“There was a sense in the region that because of what happened at the hospital no leader in the Arab world could be seen to sit with Biden at this moment as it would just be too damaging for them.” Without this meeting, the US’s response could be viewed as giving Israel “carte blanche” by other countries in the Middle East.
During the meeting with Netanyahu, Biden said the deadly hospital attack appeared to be done by “the other team, not you” – though he added that there were “a lot of people out there” who weren’t sure about who was responsible for the blast. Biden did not initially elaborate on why he believed the attacks were not carried out by Israel, but did say that he was “outraged” and “deeply saddened” by the blast. Comparing Hamas to Isis, Biden also said that the group “committed evils and atrocities that make Isis somewhat more rational”.
The US government has also since released an assessment saying Israel was not responsible. Jordan’s foreign minister, Ayman Safadi, responded by saying that “nobody is buying that narrative in this part of the world”, adding that the only thing that could change the narrative is an “independent international inquiry into the tragedy” that yields “impeccable evidence that it was not Israel”.
Netanyahu thanked Biden for his support and said Biden’s decision to visit Tel Aviv during this time was “deeply, deeply moving”. Biden reiterated that the US would give Israel anything it needed to defend itself.
How the region has reacted
In recent years, the urgency of supporting the Palestinian cause has started to wane among some Arab governments: the UAE and Bahrain normalised relations with Israel in 2020, as did Morocco. Saudi Arabia has been in talks to do the same. The hospital blast however has led to these countries significantly sharpening their language against Israel by issuing unequivocal condemnations and apportioning blame immediately. With a population of 450 million people across 22 countries, the Arab world is not homogenous, however many Arab people still sympathise immensely with the Palestinian cause and their governments are aware of that. “To those leaders it is too dangerous to be seen to be a public backer of Israel at this moment,” Ruth says.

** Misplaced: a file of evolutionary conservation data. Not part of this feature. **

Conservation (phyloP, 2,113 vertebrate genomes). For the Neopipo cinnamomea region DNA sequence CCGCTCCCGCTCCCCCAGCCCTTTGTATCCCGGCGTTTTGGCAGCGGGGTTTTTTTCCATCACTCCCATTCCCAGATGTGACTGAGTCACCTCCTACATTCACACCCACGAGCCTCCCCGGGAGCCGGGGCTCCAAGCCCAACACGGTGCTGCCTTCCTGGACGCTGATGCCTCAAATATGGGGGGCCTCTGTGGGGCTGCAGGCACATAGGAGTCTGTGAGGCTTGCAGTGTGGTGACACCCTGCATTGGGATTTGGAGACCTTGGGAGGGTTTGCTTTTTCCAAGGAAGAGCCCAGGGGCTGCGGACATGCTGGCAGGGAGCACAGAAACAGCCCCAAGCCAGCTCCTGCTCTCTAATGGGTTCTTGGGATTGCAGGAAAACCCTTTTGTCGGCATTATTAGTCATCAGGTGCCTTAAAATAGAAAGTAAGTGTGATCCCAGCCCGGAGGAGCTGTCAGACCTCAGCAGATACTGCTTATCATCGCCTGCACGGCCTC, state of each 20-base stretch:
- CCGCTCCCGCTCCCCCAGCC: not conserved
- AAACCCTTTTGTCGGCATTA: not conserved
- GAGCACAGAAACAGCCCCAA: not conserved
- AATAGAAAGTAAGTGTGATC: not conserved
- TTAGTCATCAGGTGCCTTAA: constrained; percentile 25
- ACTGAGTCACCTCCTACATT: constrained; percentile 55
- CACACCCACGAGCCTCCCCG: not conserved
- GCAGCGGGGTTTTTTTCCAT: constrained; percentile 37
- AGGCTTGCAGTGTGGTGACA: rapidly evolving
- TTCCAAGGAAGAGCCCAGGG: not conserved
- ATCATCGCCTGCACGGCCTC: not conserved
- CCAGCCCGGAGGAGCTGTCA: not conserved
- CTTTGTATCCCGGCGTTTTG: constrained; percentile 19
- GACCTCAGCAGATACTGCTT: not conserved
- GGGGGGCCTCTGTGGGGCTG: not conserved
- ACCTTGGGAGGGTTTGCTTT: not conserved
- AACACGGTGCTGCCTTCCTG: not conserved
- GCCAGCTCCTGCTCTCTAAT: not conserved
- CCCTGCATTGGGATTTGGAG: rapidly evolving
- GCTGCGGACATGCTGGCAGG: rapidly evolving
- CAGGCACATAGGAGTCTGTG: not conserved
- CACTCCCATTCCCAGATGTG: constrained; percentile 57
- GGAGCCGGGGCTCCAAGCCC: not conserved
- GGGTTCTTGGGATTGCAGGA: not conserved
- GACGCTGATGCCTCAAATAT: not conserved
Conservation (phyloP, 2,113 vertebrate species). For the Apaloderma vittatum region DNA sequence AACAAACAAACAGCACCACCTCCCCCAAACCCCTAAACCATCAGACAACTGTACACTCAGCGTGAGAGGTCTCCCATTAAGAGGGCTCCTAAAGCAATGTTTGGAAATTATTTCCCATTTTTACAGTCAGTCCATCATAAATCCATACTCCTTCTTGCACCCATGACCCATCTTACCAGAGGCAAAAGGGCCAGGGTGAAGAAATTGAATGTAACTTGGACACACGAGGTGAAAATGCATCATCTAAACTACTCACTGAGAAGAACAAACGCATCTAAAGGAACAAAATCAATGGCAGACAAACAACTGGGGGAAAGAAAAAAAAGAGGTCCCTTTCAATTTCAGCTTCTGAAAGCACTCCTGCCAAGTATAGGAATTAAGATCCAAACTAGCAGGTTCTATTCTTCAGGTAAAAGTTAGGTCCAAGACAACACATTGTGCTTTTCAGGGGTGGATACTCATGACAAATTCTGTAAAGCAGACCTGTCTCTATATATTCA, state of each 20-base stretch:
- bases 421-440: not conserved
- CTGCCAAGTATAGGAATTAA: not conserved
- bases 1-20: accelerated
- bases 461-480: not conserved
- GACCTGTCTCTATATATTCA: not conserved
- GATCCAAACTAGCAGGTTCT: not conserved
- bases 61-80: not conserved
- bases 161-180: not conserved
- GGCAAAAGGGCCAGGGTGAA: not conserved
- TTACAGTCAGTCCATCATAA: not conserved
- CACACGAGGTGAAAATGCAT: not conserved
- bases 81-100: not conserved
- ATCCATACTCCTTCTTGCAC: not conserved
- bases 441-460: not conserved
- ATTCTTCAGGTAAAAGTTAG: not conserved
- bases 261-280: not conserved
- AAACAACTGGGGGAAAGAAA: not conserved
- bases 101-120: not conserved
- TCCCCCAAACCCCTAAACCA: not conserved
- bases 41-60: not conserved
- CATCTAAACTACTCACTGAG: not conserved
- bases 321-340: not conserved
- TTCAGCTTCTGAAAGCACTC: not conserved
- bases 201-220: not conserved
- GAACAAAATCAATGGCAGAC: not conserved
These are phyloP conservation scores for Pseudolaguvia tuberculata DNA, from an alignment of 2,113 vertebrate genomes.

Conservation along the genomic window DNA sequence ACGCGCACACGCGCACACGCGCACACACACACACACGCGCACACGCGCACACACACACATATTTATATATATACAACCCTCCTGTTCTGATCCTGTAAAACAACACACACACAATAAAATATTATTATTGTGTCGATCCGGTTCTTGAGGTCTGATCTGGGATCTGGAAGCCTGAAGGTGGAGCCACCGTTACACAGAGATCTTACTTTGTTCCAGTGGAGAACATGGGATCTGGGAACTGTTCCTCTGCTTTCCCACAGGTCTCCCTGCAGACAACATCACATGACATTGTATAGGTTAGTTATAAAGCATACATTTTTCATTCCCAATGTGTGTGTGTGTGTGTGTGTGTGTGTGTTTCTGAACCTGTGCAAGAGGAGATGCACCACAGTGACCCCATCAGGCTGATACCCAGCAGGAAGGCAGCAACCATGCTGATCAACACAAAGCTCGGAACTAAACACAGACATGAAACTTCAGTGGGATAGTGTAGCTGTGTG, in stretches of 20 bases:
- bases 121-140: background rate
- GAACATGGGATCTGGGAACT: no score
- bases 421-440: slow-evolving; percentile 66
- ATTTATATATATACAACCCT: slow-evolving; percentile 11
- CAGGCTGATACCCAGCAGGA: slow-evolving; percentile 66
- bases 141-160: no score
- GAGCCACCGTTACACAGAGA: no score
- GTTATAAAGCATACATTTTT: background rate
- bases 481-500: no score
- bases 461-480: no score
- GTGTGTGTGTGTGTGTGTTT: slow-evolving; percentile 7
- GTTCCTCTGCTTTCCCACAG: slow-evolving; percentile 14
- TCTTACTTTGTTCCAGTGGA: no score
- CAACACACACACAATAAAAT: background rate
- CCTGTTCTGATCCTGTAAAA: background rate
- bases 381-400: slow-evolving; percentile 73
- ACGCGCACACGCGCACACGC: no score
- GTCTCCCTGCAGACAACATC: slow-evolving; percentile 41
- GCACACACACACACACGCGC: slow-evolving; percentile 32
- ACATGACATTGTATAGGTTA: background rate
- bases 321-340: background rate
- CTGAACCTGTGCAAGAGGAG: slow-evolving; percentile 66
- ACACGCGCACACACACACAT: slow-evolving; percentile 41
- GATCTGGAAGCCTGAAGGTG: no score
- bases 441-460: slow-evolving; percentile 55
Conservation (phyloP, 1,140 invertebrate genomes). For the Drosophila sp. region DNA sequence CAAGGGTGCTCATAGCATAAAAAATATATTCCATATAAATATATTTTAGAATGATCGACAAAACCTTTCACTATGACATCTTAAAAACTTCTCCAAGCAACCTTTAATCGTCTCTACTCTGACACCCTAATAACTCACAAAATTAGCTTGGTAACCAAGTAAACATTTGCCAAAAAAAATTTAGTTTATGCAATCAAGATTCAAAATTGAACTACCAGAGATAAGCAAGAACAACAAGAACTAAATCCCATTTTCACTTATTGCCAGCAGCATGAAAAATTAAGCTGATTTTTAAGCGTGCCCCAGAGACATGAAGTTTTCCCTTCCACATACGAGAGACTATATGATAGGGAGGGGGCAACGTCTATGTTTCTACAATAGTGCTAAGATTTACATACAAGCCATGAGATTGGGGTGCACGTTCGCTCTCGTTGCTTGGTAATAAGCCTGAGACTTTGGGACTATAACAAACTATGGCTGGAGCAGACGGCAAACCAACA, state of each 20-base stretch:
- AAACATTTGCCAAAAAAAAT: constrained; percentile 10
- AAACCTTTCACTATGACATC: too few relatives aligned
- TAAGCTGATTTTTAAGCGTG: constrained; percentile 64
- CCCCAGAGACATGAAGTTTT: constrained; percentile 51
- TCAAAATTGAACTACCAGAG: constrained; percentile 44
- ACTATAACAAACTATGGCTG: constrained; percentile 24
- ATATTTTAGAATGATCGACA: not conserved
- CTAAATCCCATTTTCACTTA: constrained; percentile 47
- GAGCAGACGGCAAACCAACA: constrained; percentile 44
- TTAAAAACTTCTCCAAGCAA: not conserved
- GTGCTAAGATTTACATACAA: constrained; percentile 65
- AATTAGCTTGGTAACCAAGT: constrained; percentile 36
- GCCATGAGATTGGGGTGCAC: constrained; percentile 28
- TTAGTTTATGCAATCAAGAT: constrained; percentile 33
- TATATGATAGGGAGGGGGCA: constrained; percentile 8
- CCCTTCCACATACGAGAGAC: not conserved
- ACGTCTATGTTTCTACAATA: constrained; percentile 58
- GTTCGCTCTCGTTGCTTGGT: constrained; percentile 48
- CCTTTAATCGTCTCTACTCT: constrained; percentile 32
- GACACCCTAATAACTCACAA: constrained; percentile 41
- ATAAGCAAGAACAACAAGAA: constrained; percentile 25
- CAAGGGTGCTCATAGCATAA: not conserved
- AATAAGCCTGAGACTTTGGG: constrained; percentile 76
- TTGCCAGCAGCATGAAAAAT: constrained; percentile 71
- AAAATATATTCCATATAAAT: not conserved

This event has crystallised the already simmering anger felt in many countries, so much so that even the highly authoritarian government in Egypt has allowed people to protest against what is happening in Palestine. “This is a moment where the people want to be able to express themselves, and Egypt’s president, Abdel Fattah El-Sisi, understands what an incredibly dangerous moment that could be for him if he tries to curtail protests entirely as Egypt normally does,” Ruth says.
What could happen next
More than 360,000 reservists have joined the ranks of the IDF in the week and a half since the war began. The ground invasion of Gaza, which initially looked imminent, now seems to be in limbo. Not only is it clear that there would be an extremely high civilian death toll if Israel were to go ahead, Hezbollah have also warned they would consider striking northern Israel if a ground invasion took place, meaning that the war could spill into Lebanon. Israel would struggle to fight a war on two fronts – this scenario could also prompt a formal US intervention that could destabilise the whole region, so the stakes are incredibly high.
“There is no indication that the Israeli government has a long-term strategy for what would happen once they committed to a ground invasion,” Ruth says. “There has already been an enormous loss of life in Gaza, the Israeli state has already suffered a historic blow in the face of this awful massacre and the death of over 1,300 Israelis. So, what is the plan, even if they’re able to hold a little bit of territory, what happens afterwards? What is the long term plan for civilians? What is the long term plan for Gaza as a whole?” These are the questions that Ruth and other reporters will be looking to answer in the coming weeks and months.
What else we’ve been reading
Black headteachers from across the UK have penned a message for future generations of budding school leaders. The book, Letters To a Young Generation: Aspiring School Leaders was compiled by headteacher Amanda Wilson (above), who told the Guardian how important it is that all voices are heard and hopes the book will change current figures of Black representation in student leadership roles. Nyima Jobe, newsletters team